- My name is Tom Pepinsky, and I'm a professor in the government department here at Cornell, and also for this semester, I'm interim director of the Southeast Asia program.
Well, for political science, COVID-19 is both a real opportunity and a real challenge. Social scientists are not generally epidemiologists, so we don't know-- we don't develop treatments. We're not going to be developing ways to actually address the problem or diagnose whether or not people have had it. But what we are able to do is to speak really deeply about how existing health inequalities, policy paradigms, the structure of American government, partisanship, and federalism affect the way that the disease is experienced here in the United States.
The media environment is so cacophonous and the-- our leadership in Washington is so dysfunctional that it's hard to know if there's anything meaningful or continuous happening. In the past 48 hours-- we're recording this on April 15-- Trump has both said that he has ultimate authority to restart the country and that it's the governor's decision, so it's almost-- it's almost pure noise, I think.
I do think that it's meaningful that President Trump has suggested that he intends to de-fund the World Health Organization, which I think is, in a way that's analogous to the way that we invaded Iraq as a response to 9/11, a kind of attack on a foreign-- a foreign target which seems to me to be politically useful from the domestic American perspective. It really has nothing to do with the cause or spread of the pandemic that we're seeing right now. It's a way to basically shift attention away from his own failings and mistakes.
My research is traditionally about economic policy and identity in Southeast Asia. I'm still really engaged in that sort of research as much as possible. But I just can't do it in the same way that I did before. Travel is not possible. I can read the news from afar, but I can't do the type of in-depth fieldwork that I like to do, nor is it possible to do sort of quantitative surveys of Southeast Asia from my daughter's bedroom, which is where I am right now in Ithaca.
So what that's meant is that I've-- the focus and my research has changed. So what we've done so far is one survey of Americans-- a large survey of 3,000 Americans-- in which we asked a whole bunch of standard questions about your partisan views and things like this, but also an original battery of questions about people's health behaviors. And what we find is actually incredibly striking. There is a massive partisan difference in public health responses.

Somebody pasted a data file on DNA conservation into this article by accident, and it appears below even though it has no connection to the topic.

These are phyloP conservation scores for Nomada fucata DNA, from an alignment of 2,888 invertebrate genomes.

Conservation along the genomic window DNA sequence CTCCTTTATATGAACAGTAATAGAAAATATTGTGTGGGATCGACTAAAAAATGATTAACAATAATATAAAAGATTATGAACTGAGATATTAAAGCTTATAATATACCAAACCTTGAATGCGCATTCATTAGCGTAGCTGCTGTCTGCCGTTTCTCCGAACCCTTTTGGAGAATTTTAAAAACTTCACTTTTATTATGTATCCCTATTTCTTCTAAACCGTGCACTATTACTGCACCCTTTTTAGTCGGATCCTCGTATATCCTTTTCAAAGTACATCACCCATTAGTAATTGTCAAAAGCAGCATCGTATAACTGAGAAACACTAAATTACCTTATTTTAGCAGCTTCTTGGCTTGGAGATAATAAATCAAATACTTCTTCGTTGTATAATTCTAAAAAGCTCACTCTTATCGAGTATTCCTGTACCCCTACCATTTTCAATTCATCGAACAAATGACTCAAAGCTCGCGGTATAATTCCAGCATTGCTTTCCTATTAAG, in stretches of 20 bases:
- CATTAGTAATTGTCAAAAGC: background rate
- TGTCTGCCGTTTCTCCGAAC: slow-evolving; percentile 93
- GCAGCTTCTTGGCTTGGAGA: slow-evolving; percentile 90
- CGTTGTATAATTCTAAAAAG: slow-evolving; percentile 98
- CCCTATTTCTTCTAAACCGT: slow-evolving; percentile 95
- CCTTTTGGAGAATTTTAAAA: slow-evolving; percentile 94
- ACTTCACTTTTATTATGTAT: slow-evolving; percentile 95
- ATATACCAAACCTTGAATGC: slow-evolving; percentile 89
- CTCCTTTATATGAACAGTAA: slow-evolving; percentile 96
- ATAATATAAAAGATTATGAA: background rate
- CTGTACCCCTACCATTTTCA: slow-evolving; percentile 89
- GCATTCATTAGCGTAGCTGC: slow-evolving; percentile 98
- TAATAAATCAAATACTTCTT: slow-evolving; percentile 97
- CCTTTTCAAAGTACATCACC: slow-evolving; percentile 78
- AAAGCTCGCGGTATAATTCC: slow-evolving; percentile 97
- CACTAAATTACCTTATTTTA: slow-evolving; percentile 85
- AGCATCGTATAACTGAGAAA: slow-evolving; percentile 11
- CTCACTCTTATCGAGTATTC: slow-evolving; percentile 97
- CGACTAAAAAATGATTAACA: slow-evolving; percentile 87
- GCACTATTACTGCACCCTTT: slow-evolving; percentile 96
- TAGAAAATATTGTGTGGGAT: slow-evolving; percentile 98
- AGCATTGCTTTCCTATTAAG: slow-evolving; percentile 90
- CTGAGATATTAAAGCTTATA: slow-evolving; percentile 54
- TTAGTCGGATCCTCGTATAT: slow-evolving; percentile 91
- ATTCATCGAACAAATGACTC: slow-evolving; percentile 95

Democrats are much more likely to report having taken active steps in terms of social distancing, self-quarantining, avoiding large gatherings and so on and so forth. Now this is not inconsistent with the surveys that have been released over the past couple of weeks that show the partisan divide on this. But what we are actually are able to show is that that partisan divide is truly a partisan divide. This isn't a story of geography, which happens to interact with partisanship, or state level differences, or people with higher incomes or more education, or greater attention to the news, or who live in rural areas. This really seems to be a purely partisan divide.
That's a fundamental challenge to American public health, and I would say that two months ago, I never would have imagined that I'd be working on this question. And now, this is how-- this is, I think, going to be a core part of my research going forward.
Stay safe and stay healthy, everybody. Remember, we're in this for the long haul, and don't forget to vote safely and in absentia, if possible, in November.
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Thomas Pepinsky, an expert on economic policy at Cornell University, discusses President Donald Trump’s decision to halt funding to the World Health Organization. He also talks about his new research, which finds Democrats are much more likely to report taking active steps to combat the spread of COVID-19. This “massive partisan difference,” he says, poses “a fundamental challenge to American public health.” Pepinsky is a professor of government in the College of Arts and Sciences. He studies economic policy and identity in Southeast Asia.